In this talk, Tori Boeck will discuss the work of the Open Data Informationsstelle, a project run by the non-profit Technologiestiftung that supports the City of Berlin with their open data activities. 



Andrew Young – The GovLab, NY/USA: Open Government Data, Methodologies and Stewardship

Andrew  Young is the Knowledge Director at The GovLab, where he leads research efforts focusing on the impact of technology on public institutions. Among his projects, he has directed a global assessment of the impact of open government data and created a methodology for leveraging corporate data to benefit the public good.


Doug Specht, University of Westminster/UK: Opening Pandora’s Box: Mapping and Open Data

The bringing together of open-source mapping tools and open-source data has been a revolutionary act. It has enabled a whole generation to have access to not only the data about their own lives, but also the tools with which to use this data to tell their own stories. This has had widespread impact on previously subjugated populations and has enabled a light to be shone on humanitarian, indigenous, gender, environmental and human rights in ways not previously possible. Between these great success stories though other stories are further occluded and forgotten among the mass of newly available data. For others having their data public is not so much a liberation as a punishment. This talk will discuss the ways in which mapping open data worked to the advantage of many, but will also challenge the notion that all data should be open and mapped.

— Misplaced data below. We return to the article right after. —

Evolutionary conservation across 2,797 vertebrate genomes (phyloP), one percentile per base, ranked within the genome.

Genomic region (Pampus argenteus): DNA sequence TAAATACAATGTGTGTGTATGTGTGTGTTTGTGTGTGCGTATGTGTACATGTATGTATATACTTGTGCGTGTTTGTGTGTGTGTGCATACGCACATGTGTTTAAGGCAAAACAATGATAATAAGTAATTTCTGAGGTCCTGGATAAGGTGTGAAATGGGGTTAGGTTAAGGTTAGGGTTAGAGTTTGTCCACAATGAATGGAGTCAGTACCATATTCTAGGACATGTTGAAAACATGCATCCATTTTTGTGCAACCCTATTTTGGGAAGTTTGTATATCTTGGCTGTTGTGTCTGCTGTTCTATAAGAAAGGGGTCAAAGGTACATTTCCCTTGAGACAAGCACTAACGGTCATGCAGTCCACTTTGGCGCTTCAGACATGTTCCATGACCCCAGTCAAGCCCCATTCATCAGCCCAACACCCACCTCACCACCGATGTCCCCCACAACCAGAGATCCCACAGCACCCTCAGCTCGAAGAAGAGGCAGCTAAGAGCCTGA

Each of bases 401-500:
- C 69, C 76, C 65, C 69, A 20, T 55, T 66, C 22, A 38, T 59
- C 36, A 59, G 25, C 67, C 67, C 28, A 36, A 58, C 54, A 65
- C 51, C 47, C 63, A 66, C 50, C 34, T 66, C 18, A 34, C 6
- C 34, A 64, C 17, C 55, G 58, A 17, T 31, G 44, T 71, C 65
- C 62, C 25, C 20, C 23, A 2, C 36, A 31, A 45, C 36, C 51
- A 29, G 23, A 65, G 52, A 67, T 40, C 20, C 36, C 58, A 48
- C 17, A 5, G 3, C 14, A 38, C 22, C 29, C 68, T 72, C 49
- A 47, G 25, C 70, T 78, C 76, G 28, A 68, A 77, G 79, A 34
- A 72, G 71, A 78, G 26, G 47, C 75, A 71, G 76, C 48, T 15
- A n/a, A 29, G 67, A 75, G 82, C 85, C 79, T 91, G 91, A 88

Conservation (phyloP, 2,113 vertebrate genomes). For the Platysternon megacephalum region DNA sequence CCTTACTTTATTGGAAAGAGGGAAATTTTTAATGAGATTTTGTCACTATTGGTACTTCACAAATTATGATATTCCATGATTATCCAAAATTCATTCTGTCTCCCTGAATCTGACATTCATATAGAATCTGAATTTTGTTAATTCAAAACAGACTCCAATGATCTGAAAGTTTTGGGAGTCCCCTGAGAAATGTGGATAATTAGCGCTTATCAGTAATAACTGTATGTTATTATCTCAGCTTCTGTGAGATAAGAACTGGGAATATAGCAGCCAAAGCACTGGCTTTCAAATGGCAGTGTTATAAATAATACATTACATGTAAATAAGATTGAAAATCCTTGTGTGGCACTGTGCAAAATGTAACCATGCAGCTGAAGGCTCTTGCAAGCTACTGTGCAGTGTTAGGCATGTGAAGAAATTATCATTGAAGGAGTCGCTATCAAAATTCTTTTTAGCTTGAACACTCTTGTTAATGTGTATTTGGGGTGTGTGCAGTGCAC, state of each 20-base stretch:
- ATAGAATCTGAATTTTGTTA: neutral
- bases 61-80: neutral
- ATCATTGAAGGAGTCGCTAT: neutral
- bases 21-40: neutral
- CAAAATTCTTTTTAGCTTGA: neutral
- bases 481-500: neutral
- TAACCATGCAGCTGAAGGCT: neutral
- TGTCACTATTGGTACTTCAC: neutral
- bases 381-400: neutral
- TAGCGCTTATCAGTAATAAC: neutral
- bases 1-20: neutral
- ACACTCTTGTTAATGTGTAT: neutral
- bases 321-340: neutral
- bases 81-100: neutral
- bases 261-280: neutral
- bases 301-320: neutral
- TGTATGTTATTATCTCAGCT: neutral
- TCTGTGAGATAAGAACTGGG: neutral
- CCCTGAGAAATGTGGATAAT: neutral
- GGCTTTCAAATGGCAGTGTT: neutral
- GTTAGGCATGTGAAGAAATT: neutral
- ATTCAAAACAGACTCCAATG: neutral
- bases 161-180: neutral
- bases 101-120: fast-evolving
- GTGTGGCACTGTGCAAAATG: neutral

Doug Specht is a Chartered Geographer, a Senior Lecturer and the Director of Teaching and Learning in the School of Media and Communication at the University of Westminster.


Monika Halkort, University of Applied Arts Vienna: How Open Data may Fail Humans